How to Make Hoshigaki (Japanese Dried Persimmons)

  • 01 of 06

    Making Hoshigaki

    Hoshigaki, Japanese dried persimmons
    The Spruce / Sean Timberlake

    For centuries, the Japanese have been making dried persimmons, called hoshigaki, using a traditional method. These chewy, mildly sweet fruits are commonly enjoyed as a tea sweet, particularly with green tea.

    At their most basic, hoshigaki are persimmons that are peeled and hung until they shrivel and a natural sugar coating forms on their surface. But there's more to it than that.

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  • 02 of 06

    Pick the Right Persimmon

    Hachiya persimmons
    The Spruce / Sean Timberlake

    There are two major types of persimmons commonly available in America: fuyu and hachiya. Fuyu persimmons are squat and round and can be eaten out of hand like an apple. They have a crisp, almost waxy texture, and a sweet flavor slightly reminiscent of gingerbread.

    For hoshigaki, however, you will need to use hachiya persimmons. These are longer and pointed. When unripe, they are firm, but as they ripen, the flesh becomes gelatinous. Unripe hachiyas are not edible. The flesh is intensely tannic and bitter. To make hoshigaki, though, you want them still unripe and quite firm.

    Select fruit that has at least an inch of stem attached. If the flesh of the fruit is at all soft, do not try to use them for hoshigaki; instead, leave them on the counter on their shoulders and allow to ripen. When soft, the flesh can be enjoyed like pudding, or used in baked goods.

    Don't worry about black marks on the skin of the fruit. This is caused by sunburn but does not affect the end product in this case.

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  • 03 of 06

    Peel the Persimmons

    Peeled persimmons
    The Spruce / Sean Timberlake

    Trim away the sepals at the top, getting as close to the stem as possible. Using a sharp peeler, peel the skin of the persimmon off all over the fruit, being careful not to bruise the flesh. The peeled fruit will be slippery, and the goo will form a sticky residue on your skin.

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  • 04 of 06

    Hang the Persimmons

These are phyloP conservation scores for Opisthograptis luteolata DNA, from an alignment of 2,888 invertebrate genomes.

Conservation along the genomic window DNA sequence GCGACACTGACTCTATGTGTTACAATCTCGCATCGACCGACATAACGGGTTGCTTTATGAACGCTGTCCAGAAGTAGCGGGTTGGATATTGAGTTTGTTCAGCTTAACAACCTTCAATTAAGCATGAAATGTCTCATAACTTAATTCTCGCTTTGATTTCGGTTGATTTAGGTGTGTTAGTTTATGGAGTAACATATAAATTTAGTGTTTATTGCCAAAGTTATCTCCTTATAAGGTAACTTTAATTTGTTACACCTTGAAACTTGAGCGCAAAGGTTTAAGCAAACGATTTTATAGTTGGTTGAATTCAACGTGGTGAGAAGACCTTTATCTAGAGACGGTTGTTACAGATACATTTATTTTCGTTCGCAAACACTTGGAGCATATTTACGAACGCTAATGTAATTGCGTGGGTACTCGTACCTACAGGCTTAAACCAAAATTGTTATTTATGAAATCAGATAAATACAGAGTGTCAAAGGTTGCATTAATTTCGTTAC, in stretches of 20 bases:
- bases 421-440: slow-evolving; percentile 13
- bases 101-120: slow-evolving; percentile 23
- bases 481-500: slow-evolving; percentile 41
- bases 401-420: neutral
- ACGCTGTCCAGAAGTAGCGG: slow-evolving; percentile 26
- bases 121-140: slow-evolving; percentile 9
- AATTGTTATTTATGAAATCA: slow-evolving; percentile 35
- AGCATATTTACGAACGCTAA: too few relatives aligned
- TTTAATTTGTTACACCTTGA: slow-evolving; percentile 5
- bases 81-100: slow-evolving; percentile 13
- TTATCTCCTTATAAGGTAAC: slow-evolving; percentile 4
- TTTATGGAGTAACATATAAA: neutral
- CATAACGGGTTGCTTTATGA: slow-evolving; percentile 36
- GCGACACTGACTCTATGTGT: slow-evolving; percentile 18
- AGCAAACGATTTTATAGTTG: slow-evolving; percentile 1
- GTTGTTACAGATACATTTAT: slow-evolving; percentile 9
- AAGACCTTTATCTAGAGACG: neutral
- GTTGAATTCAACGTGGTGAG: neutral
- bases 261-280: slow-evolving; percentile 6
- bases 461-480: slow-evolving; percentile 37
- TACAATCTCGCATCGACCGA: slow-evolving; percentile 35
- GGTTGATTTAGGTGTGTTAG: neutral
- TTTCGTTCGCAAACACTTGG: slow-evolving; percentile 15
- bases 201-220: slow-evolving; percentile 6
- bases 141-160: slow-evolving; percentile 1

Hanging persimmons
    The Spruce / Sean Timberlake

    Tie twine around the stems of the persimmons, and hang them in a place with good airflow and humidity, like a garage or a basement. If possible, it's also good that the fruit get some exposure to sun. Make sure there is space between the fruit. Traditionally, the persimmons are hung on two ends of the same piece of string and draped over a 2-inch piece of bamboo, usually in open air in a sheltered location.

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  • 05 of 06

    Massage the Persimmons

    Massaged persimmons
    The Spruce / Sean Timberlake

    For the first week, do not touch the persimmons. When the slippery surfaces have become tacky and begun to firm, gently massage the persimmons for a few seconds at least once every day. As the tannins in the fruit break down, the flesh will become soft and the fruit will become pliable, at first only near the surface, and eventually all the way to the core. The leathery surface will darken and turn brown.

    Be very careful when massaging the persimmons. When the flesh is at its softest, it may burst through the skin.

    If any persimmons develop mold on the exterior, discard them.

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  • 06 of 06

    Keep Massaging Until the Sugar Blooms

    The Spruce / Sean Timberlake

    After about a month to six weeks, the fruit should wither down, and a powdery white bloom will form on the surface. This is the natural sugars forming on the outside of the fruit, and an indication the hoshigaki is ready.

    If the sugar does not bloom within six weeks, but the fruit is dark and firm, your environment may not be humid enough. Try pulling the fruit down and putting them in an airtight container like a large mason jar, or a zip-top bag. The sugar should bloom within two to three days.

    Enjoy your hoshigaki as a snack or slice them into salads and desserts.